Shy, he was more comfortable working behind the scenes, using his wealth to effect the change he wanted to see happen, even if he didn't live to witness it. For all his desire to be generous to others, he wasn't able to be generous to himself, which tragically led to his suicide by gunshot at age 53 in 2006.
Since his death, Weiland's Pride foundation has given more than $170 million to 20 beneficiaries, many, though not all, LGBTQ.
The documentary is meant as a tribute to Weiland. Despite a somewhat stilted low-budget production lacking the slick look of other World of Wonder programs, and at just an hour running time, it largely succeeds in that endeavor.
What makes the film so poignantly effective are the remembrances of colleagues (including Bill Gates) and friends (activist Urvashi Vaid), many of whom remain haunted and bereft by his death and unjustified public anonymity. The movie is a stinging reminder that no amount of money and fame can shield one from the deleterious impact of discrimination and mental illness.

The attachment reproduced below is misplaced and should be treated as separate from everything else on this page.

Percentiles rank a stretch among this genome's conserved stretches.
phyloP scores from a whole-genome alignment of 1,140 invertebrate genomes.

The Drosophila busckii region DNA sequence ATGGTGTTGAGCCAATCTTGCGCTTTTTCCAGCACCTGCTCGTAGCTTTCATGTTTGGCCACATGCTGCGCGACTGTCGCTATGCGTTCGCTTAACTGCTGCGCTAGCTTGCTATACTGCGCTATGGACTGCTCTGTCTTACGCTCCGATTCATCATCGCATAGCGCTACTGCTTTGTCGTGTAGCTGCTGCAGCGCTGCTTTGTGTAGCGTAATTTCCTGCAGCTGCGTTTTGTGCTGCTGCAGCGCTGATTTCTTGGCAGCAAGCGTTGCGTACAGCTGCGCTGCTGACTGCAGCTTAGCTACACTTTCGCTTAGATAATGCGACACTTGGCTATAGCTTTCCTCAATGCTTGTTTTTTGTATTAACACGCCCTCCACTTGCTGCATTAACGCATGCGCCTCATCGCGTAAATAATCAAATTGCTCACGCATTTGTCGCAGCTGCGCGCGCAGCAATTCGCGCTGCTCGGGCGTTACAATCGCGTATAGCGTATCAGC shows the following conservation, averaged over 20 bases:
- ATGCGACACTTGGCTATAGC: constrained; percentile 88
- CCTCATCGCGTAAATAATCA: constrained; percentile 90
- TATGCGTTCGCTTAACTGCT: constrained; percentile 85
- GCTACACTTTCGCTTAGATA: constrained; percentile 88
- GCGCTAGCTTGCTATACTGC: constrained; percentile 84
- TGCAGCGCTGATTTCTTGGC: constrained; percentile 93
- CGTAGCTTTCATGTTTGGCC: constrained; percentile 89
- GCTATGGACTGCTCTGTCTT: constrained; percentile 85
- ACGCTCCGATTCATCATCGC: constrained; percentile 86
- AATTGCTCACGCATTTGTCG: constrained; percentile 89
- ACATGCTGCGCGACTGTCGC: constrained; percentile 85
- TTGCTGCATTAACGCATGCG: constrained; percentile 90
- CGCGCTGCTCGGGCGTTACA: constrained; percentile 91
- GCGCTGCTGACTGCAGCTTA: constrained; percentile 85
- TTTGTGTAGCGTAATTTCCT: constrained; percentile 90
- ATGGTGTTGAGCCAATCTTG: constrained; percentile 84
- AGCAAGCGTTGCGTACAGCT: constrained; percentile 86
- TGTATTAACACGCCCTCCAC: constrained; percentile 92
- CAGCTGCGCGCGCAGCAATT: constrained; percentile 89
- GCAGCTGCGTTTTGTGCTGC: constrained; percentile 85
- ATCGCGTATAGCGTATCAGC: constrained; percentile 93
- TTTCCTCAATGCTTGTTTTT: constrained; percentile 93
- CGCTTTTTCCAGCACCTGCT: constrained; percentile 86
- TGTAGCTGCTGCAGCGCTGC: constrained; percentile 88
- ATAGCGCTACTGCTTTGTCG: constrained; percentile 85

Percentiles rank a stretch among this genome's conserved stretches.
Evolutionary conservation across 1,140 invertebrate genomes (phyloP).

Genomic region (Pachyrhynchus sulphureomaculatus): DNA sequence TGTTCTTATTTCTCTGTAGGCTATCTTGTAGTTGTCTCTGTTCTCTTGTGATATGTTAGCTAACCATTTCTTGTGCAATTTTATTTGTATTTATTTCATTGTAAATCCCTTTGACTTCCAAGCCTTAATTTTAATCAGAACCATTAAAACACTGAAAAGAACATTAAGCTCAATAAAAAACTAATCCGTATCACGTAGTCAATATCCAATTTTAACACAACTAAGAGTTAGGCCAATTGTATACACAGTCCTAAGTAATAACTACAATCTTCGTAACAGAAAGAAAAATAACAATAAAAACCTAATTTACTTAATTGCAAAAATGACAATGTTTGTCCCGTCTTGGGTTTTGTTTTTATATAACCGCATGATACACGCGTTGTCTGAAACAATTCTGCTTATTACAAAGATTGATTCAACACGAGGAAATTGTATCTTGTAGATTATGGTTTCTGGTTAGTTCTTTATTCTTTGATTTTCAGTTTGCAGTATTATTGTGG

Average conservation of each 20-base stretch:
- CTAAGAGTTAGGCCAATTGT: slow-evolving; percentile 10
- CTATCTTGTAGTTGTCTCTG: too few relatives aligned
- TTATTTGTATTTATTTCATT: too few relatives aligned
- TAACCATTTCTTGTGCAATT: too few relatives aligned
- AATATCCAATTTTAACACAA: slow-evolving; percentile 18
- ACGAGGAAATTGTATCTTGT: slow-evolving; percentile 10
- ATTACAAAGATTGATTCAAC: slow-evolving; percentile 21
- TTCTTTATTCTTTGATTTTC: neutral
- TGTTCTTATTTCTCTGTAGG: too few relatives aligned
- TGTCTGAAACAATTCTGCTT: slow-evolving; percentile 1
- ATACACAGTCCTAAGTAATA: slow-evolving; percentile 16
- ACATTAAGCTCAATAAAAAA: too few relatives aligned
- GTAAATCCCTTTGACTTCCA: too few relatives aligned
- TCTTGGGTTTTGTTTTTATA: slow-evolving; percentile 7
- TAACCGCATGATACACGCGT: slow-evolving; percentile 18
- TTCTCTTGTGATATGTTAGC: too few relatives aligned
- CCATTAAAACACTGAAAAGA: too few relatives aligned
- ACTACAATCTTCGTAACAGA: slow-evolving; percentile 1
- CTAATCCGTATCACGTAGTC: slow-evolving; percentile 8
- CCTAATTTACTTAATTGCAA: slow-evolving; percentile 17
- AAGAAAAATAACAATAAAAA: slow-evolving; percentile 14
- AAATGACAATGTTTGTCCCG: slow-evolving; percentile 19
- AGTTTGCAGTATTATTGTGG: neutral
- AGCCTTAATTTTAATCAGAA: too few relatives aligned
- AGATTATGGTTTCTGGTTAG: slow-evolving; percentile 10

Weiland deserves to be included in the pantheon of LGBTQ heroes, as indirectly much of the equality we enjoy today is a result of his supportive vision for a brighter future during a time of prejudice and mass communal suffering.
Provincetown Film Festival
Also, arts on PBS
A brand new episode of the PBS series Great Performances has just aired: The Arts Interrupted, surveying how the arts organizations are surviving the pandemic, reckoning with systemic racism,and inspiring us during these national crises. The show, hosted by singer/actor Vanessa Williams, features interviews with artists (including Ralph Remington, Director of Cultural Affairs, The SF Arts Commission) as well as performances during lockdown which range from people's houses to the streets to parking garages.
Not surprisingly, you will see and hear numerous LGBTQ entertainers (i.e. Ben Platt singing while dressed in drag). This thrilling and emotional hour is unmissable and streaming now through July 9 at www.pbs.org.